Friday, 12 June 2015

Before MMOs: Part 1 of 2

I recently changed the title of this blog. My main motivation was to emphasis my advancing years in mitigation of my apparent grumpiness. I'm not unusually old for an MMO player, if you played vanilla WoW at 14 you're now 25. If you played in college, well, you're in your early thirties. I played my first MMO in 2007 when I was 29. At that point I felt like I was pretty late to the game. My younger brother got me into it and I dunno if I should even thank him.

For me MMOs scratched an itch that I'd forgotten I had. Somewhere around 1985 I had a day off school because I was sick and had to go shopping at Havant Hypermarket with my Mum. They had a small book section and in it I found a book called The Forest of Doom (also on Steam). I asked my Mum to buy it for me and she did. I don't remember my Mum buying us a lot of things on the spur of the moment and I have fond memories of this, so I guess it must have been to make me feel a bit better.

This was the first fantasy book I ever owned and my introduction to roleplaying. I absolutely cherished that book and if it ever magically reappeared in a loft somewhere I would be unspeakably delighted.

At some point in the not too distant future I came into possession of D&D 3rd edition and, although I don't think I ever played a sit down game of it more than twice, I just loved reading the monster and spell descriptions. I would also have been heavily influenced by the cartoon, which would have been on UK TV in the mid-80s. What I loved most about my D&D books was inventing and equipping characters with lots of magical gear I'd never earned. Around the same time I must have read the Dragonlance Trilogy. I'm happy to say I still have those original books and re-read the first two quite recently. Since I can't have been older than 10 I do remember having odd feelings regarding Tika and being a bit distressed when Riverwind buys it. That was probably the first graphic death scene I ever read.

I then went through a slightly traumatic period in my young life when my parents decided it would be a good idea for us to move house again. For some reason they decided we should change schools first and commute for a time. However, what's never been made clear to me is why we did this a third of the way into the school year. What makes it worse was that it was a hub school and took pupils from around ten smaller schools. If I had started a few months earlier I would have been in the same situation as everyone else. So, late 1988, I was 10 and completely restarting my social life. I remember it being very hard to make friends.

In the summer of 1989, I stumbled across a copy of White Dwarf in a local newsagent. I immediately found it fascinating and the first issue I bought was White Dwarf 115. Now, I know that's never going to resurface because I remember the day I threw them all away but it would be nice to be hold that bundle of paper and know that it changed the course of my hobby interest forever.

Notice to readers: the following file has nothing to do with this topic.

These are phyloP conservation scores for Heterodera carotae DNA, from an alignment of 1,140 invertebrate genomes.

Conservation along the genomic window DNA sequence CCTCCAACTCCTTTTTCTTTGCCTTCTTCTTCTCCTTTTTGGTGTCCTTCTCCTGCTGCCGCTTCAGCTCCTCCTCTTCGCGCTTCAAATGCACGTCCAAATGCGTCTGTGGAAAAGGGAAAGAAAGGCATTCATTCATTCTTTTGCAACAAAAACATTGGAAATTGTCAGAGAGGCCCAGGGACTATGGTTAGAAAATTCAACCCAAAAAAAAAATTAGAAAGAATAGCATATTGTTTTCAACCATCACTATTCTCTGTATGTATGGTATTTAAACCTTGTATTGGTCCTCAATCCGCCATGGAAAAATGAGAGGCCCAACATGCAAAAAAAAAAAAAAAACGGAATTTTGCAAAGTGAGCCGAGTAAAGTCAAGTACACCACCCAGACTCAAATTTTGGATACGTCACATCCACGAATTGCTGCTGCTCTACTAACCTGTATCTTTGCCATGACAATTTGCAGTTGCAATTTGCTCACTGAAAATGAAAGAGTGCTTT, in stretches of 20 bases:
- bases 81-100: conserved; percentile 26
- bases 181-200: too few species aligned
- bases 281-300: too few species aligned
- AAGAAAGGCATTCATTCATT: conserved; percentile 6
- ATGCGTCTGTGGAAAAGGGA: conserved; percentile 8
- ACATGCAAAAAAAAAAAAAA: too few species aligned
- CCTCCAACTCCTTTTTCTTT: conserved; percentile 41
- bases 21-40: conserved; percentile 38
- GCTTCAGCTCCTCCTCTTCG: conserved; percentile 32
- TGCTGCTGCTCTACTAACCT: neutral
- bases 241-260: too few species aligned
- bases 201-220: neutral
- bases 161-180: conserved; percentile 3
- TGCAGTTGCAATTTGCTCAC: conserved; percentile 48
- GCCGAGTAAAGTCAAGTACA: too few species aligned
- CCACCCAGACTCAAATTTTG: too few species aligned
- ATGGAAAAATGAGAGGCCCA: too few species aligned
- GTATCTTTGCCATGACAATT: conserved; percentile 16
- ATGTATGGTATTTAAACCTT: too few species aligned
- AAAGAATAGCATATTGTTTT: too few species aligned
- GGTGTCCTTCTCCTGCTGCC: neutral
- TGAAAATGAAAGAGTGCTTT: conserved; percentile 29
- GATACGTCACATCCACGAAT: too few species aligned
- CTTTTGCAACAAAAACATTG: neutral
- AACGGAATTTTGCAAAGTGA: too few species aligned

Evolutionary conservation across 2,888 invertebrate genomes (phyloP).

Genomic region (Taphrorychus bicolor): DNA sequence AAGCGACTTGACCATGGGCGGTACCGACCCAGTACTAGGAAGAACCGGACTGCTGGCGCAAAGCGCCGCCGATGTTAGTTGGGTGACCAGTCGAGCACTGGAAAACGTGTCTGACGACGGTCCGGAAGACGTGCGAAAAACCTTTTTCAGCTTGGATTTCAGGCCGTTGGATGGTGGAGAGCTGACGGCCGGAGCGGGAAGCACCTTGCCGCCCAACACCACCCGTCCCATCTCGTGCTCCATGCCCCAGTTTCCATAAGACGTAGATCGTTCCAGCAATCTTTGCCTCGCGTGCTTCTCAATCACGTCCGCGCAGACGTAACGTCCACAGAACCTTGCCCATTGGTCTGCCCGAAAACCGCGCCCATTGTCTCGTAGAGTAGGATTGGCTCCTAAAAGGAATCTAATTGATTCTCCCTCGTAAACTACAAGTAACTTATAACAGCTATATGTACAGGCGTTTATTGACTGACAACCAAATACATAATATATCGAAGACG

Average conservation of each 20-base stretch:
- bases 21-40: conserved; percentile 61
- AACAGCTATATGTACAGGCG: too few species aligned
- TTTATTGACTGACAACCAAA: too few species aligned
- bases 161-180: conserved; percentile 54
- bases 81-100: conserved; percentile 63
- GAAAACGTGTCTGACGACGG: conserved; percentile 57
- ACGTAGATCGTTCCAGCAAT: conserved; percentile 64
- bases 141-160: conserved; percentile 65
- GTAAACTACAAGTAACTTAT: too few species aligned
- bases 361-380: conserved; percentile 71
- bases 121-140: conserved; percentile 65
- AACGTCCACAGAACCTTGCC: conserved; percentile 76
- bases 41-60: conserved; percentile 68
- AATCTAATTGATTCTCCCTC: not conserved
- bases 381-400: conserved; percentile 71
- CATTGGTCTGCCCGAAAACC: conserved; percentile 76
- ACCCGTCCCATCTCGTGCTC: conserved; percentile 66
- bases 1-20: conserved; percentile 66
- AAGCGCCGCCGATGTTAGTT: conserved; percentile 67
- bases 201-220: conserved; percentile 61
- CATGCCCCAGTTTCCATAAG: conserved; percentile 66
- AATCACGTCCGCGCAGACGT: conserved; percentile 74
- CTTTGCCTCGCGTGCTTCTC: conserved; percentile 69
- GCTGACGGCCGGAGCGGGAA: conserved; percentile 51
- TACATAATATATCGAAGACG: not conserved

Issue 115 was important for several reasons. Firstly it had Heroquest on the cover and a Heroquest feature inside. Secondly, it had rules for additional weapons in Space Hulk (which I knew nothing of at that time). Thirdly, it had a 2 double page spreads on a new game called Space Marine, which promised epic battles from the Horus Heresy (so it was technically W30k) and with which I was, again, immediately fascinated. Lastly, it had a section on genestealers, a "race" that I remain a massive fan of even if it did get retconned into the Tyranid vanguard.

Since the thing I enjoyed most about D&D was reading the rules you can imagine what a mine of imagination and enjoyment White Dwarf became to me. Over that summer, I remember it being hot, I cleaned out several back issues they had still on the shelves and then started buying it on an almost weekly basis. On my 12 birthday, February 1990, my Dad drove me to Brighton for the day and he bought me Space Marine and some paints. Sadly, I remember my first time in a Games Workshop as being a terrifying experience. I remember the sales assistant trying to be really helpful and that terrifying me even more. I was hooked from there. At one point I had two lever-arch folders full of rulebooks (they punched them back then) and I couldn't fit the boxes under my bed any more. The games I didn't have my friends did and there was much borrowing and lending. However, by the Summer of 1993 my interest had dwindled greatly. I probably thought, having recently turned 15, that it was time to grow up a bit.

It's worth noting that during that period, I also got my first console, the Sega Mega Drive. And I think it was probably Christmas 1993 that I played Shining Force, I don't think I even went downstairs Christmas morning I was enjoying it so much. Yup, this is definitely a period where my interests were shifting.

So that was pretty much it for me and Games Workshop until Necromunda was released in 1995.  My brother, having reached 12 had finally grown into a hobby I was quickly growing out of and I have fond memories of playing with him while back on holidays from university. Necromunda was about gang warfare and we each had our own gang.

Then that really was it. For the next ten years I had little more than a passing interest in video games even. I guess I'll make that part 2.

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